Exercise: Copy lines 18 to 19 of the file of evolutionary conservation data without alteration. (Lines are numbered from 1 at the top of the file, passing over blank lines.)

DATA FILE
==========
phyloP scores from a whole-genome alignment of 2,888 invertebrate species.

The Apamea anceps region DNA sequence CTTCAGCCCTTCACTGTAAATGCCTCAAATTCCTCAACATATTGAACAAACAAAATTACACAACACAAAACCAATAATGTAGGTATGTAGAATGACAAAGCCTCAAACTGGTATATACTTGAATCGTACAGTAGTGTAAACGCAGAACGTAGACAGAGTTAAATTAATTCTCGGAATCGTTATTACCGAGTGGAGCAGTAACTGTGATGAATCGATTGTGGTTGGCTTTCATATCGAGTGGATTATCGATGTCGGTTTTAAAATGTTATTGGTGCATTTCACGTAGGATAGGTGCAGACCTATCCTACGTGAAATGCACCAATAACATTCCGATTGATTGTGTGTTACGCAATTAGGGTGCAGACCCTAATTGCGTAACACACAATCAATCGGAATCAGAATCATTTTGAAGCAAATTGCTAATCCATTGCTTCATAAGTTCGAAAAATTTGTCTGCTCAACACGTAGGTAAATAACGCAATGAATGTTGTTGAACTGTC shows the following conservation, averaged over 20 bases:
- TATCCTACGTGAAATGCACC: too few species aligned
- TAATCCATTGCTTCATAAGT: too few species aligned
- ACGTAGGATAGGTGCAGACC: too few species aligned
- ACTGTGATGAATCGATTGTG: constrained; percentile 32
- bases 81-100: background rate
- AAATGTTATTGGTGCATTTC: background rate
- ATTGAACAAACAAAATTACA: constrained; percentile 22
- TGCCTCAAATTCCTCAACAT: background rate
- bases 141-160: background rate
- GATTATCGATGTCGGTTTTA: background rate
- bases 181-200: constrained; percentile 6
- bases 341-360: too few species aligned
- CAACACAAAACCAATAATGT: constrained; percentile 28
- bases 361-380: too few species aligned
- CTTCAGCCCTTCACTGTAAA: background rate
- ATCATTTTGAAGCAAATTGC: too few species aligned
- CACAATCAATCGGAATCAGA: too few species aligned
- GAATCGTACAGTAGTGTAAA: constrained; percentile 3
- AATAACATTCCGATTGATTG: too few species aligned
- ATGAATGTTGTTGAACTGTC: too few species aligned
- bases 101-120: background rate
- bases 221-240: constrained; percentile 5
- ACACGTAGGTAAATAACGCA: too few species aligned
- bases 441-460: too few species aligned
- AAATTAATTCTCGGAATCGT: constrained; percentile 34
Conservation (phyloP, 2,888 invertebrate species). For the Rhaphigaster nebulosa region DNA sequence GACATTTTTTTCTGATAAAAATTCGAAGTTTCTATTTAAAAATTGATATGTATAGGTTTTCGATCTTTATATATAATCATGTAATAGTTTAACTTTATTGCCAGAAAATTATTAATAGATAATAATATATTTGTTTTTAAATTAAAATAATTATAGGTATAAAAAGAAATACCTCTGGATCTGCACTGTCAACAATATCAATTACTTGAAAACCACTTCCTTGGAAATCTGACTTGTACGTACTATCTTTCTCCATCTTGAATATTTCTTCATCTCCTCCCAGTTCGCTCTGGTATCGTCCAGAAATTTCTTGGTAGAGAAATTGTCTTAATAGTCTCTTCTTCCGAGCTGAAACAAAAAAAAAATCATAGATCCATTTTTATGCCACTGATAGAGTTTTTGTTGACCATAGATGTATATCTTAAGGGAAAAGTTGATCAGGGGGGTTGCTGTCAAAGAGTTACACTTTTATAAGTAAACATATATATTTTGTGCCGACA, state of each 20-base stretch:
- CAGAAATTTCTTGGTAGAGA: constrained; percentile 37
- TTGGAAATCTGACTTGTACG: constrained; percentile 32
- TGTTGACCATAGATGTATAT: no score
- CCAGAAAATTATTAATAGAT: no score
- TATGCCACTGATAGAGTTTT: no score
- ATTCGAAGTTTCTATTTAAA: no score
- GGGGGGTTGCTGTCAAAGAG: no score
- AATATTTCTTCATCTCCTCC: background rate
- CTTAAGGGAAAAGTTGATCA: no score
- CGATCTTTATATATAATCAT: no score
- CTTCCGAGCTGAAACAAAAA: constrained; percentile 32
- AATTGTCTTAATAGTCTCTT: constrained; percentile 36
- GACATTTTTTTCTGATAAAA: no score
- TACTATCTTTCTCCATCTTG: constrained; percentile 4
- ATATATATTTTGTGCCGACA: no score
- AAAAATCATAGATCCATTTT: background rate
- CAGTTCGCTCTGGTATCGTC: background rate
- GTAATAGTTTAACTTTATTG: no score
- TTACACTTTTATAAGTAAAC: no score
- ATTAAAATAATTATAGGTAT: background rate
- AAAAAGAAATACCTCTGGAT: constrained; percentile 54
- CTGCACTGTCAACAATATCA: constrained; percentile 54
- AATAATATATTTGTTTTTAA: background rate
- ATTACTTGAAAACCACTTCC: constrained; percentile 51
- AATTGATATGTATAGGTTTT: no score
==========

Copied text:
- ATCATTTTGAAGCAAATTGC: too few species aligned
- CACAATCAATCGGAATCAGA: too few species aligned